After dinner, The Don called it a night and disappeared into the tent, whilst The Otter and I switched from beer to whiskey. We hadn’t seen each other in a while and it was great to catch up with him. He’s a top bloke and we spoke about everything from business to cricket to James Bond – of all things. At one stage during the evening, as we were sipping on our third – or fourth – whiskey-on-the-rocks, we heard a scuffle behind us. We both immediately turned around and stared directly into the face of a Honey Badger. We had been told by the Australian couple that Badgers had been spotted in the camp and upon hearing this I was keen to check one. They’re nuggety little creatures and the one before us that evening, was no exception. He was obviously there looking for scraps left over from the human’s dinner and seemed to have his routine down to a fine art. First check the bin, then check the patio, then check under the tent’s decking, then move on to the next tent. The Otter and I were simply in his way that night. He sniffed at us and went on his merry way. We were super chuffed with the experience and made our way to bed with smiles on our faces.
The whiskey may have slowed our start the following morning but both The Otter’s second run in with a Monkey and The Don’s sightings from his early morning drive, soon had us back to full strength. Again The Otter had an overly confident monkey try to steal his food from him and at one point it seemed as though the Monkey felt he could take The Otter. It was hilarious to watch the monkey sizing The Otter up and then mock-charging him. Eventually we got the Monkey to piss off thanks, in part, to a very large stick and listened to what The Don had seen on his morning drive to Satara. Leopard!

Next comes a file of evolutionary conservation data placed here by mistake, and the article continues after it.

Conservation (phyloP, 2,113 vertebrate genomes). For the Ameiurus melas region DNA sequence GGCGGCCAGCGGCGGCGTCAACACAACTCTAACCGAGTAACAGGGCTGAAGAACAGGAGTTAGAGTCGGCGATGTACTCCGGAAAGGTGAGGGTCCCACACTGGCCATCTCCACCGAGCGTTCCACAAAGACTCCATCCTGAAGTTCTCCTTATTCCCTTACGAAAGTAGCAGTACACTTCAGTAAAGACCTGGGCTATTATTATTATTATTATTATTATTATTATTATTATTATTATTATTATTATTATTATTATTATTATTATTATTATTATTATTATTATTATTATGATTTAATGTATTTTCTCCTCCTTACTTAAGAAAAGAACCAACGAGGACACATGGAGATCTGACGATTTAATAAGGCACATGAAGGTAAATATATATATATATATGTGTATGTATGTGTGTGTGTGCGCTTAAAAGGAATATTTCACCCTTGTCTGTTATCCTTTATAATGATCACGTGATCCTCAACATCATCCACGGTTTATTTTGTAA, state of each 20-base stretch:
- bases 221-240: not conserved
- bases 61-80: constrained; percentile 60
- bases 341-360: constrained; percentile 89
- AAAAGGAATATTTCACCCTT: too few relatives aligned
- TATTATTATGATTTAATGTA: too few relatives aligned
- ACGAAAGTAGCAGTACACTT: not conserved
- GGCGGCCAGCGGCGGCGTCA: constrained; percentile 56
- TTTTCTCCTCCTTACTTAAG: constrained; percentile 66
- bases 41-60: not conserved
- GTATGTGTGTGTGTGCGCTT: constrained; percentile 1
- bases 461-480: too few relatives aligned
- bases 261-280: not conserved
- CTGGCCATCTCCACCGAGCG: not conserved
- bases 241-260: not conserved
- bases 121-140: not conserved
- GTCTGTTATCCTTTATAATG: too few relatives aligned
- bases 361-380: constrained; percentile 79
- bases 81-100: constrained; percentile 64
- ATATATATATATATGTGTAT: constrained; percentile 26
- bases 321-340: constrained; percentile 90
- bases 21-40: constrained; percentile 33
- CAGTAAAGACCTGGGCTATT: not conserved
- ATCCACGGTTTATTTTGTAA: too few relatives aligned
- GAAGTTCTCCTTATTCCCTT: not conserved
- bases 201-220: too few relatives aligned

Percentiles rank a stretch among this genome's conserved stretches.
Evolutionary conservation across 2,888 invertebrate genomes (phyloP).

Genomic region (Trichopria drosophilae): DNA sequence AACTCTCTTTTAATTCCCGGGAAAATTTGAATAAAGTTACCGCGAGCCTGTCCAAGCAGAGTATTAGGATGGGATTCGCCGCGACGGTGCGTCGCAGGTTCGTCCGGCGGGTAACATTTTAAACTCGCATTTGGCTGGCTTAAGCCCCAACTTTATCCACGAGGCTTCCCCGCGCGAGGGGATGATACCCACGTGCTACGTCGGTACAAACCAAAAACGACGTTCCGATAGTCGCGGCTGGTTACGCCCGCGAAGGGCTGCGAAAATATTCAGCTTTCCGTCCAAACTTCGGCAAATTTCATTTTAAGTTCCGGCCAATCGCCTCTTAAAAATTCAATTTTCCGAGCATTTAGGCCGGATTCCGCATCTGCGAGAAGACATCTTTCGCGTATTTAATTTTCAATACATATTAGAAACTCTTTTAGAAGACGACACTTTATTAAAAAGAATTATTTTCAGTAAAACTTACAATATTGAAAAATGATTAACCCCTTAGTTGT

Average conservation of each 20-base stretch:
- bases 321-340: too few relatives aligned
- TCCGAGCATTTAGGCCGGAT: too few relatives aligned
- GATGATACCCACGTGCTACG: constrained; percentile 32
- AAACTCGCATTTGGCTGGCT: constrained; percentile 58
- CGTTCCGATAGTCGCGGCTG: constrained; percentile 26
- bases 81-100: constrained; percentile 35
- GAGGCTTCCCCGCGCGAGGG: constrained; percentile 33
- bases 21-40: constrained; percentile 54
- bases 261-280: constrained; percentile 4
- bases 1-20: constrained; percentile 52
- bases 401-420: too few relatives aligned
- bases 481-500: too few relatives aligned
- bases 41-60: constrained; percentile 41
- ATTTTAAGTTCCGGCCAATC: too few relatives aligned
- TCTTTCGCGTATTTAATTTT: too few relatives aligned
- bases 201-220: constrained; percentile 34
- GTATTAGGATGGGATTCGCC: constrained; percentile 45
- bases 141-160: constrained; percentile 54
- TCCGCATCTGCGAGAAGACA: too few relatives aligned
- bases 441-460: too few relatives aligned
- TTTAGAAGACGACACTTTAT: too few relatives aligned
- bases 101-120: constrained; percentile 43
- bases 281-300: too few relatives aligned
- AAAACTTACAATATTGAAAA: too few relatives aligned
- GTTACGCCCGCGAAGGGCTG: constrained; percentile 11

This got us in the car very quickly and we were soon on our way to Satara for lunch. The Don had also mentioned that in a particular area of the road, the possibility of spotting an extremely rare bird – The Senegal Lapwing – was possible. I have an interest in birds and so was keen to help him out. This was to spark both The Otter and my interest in sighting birds in the Park. We had spotted our fair share of Hornbills and Lilac Breasted Rollers since entering the Park but had been preoccupied by the search for animals not to pay any attention to anything else. The Don, on the other hand, is a keen birder and was excited at our sudden interest in the feathered creatures.
The trip to Satara went by with little sightings besides Zebra, Buffalo and a lone Rhino. The Rhino was standing some 20 metres away from us on the rise of a hill and was an absolute unit with a beautiful long horn. It was this sighting which made me realise how awesome and powerful a creature the Rhinoceros and I found myself ashamed at what us humans are doing to them.
After lunch, we headed north on the tar road towards Letaba. The sightings board at Satara had indicated that both Cheetah and Wild Dog had been spotted on the road and we were keen to tick those two off our list. Unfortunately we were out luck and besides the odd Elephant, Zebra and Wildebeest, our sightings were limited. This gave us time to tick off a few birds however and we managed to sight and identify a good number. Secretary Bird, Bateleur, Brown Snake Eagle, Martial Eagle, African Fish Eagle, Cape Vulture, Brown-Headed Parrot, Burchall’s Cougal, Purple Roller, Giant Kingfisher, Pied Kingfisher and Brown-Hooded Kingfisher were all memorable sights.
We turned left onto the Timbavati dirt road which would take us back to Tamboti and just like the day before, were disappointed with the limited sightings. Perhaps we had experienced such an incredible first 2 days that our expectations were too high or perhaps we weren’t learning from the advice we were being given by other guests regarding dirt roads. Either way, I soon found myself drifting back to dreamland.
We had a brief dinner and were in bed early. Our spirits were somewhat low as we lay in bed and chatted about our lack of big sightings over the past 2 days but The Don reminded us that we should count ourselves fortunate for that which we had already seen. And rightfully so. The thought of the potential sightings which lay before us, as we made our way north, gave me hope and I slept soundly.
You stay classy,